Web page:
I sat, chattering in my Lululemon pants- the ones I cannot bend over in without creating a window to my rear- wishing I were anywhere else. Two weeks earlier, I had been to the allergist for testing, a sort of puncture and pause routine that left me with the most dire itch across my back. Nearly every element I was exposed to erupted into a full-blown war of the antibodies. I had left with nearly 1/2 inch thick antihistamine cream on my back, layered with tissues on top (?), and then smashed together with a sports bra. It was arguably the most uncomfortable I have felt in months.
But I returned Friday to face the pounding reality that I could not be cured of my cat or grass or mold afflictions unless I agreed to let them into my body, by way of the fatty tissue in my arm. I was forced to watch a short video about the EpiPen sitting next to me, and instructed to use the blowhorn should anything head south. I seriously questioned the likelihood I could utilize either. Considering the two situations, I decided I would blow the horn before stabbing myself with the pen.
An IV was put in at 8:30 in the morning, and the first of what would be 14 shots burrowed it’s way into my shoulder. I was a mess. Not taking too kindly to any type of needle near my bloodstream, the nurse held my feet up on her lofty bust line, keeping me from losing feeling (all puns intended). She told me I looked like her nine-year-old granddaughter. At last! Someone to break the 35+ club I seem to be categorized into these days. She returned every half an hour to add another dose, leaving me with a terrible shot-giver substitute over her lunch break. And though the substitute nurse wasn’t good at delivering the serum, she did give me a good laugh when telling me about a patient who comes in almost weekly to have his lung function checked by blowing into a tube. Except, all the office ladies rumor he’s here for attention as he passes out cold every single time, nearly dropping the thousands of dollars in equipment.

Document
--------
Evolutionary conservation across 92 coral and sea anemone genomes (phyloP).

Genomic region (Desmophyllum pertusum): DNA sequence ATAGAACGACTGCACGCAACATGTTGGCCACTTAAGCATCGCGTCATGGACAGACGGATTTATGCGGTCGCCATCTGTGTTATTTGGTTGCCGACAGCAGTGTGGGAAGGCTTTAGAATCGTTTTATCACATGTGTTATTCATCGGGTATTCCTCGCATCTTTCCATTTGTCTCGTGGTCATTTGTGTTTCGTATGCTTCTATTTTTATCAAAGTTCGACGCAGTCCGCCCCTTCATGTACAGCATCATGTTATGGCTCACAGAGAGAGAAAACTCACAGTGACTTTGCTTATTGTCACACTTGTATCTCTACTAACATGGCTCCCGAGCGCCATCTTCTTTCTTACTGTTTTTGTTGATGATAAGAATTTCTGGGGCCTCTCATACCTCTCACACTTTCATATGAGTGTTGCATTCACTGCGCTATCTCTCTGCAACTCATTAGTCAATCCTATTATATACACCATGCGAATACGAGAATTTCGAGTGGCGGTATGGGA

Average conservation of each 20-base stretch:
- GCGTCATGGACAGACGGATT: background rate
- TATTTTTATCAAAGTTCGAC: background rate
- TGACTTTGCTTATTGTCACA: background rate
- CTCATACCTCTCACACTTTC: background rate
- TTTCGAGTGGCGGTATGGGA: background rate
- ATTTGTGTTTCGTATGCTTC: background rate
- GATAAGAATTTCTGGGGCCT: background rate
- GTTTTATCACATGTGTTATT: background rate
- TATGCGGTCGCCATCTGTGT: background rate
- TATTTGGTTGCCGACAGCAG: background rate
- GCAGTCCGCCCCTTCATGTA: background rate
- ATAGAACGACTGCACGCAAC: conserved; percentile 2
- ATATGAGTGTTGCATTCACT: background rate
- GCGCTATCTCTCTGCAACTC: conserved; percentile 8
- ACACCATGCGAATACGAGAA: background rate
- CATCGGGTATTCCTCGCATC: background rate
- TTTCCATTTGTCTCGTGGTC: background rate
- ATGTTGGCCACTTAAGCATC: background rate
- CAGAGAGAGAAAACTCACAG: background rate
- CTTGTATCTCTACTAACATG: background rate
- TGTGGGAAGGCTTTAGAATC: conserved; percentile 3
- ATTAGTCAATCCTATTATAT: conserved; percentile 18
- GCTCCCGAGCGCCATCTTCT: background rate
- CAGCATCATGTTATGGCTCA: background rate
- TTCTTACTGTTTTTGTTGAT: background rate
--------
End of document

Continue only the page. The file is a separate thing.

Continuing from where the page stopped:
I left only once to go to the bathroom, where I discovered a fabulous antique chest of drawers. It housed the toilet paper, but I immediately began dreaming about where I would put it in my new dining room. IV dock in tow, I haggled with the office manager to negotiate a price for me. Unfortunately, the best she could do was direct me to the online catalogue for my not-so-vintage piece from National Furniture Store.
At 4pm, the nurse returned for the last time to remove the IV dock. Sensing my instant wooziness at the thought, she raised her eyebrow towards the blowhorn and said confidently, “better get the blowhorn ready.” Shoot me.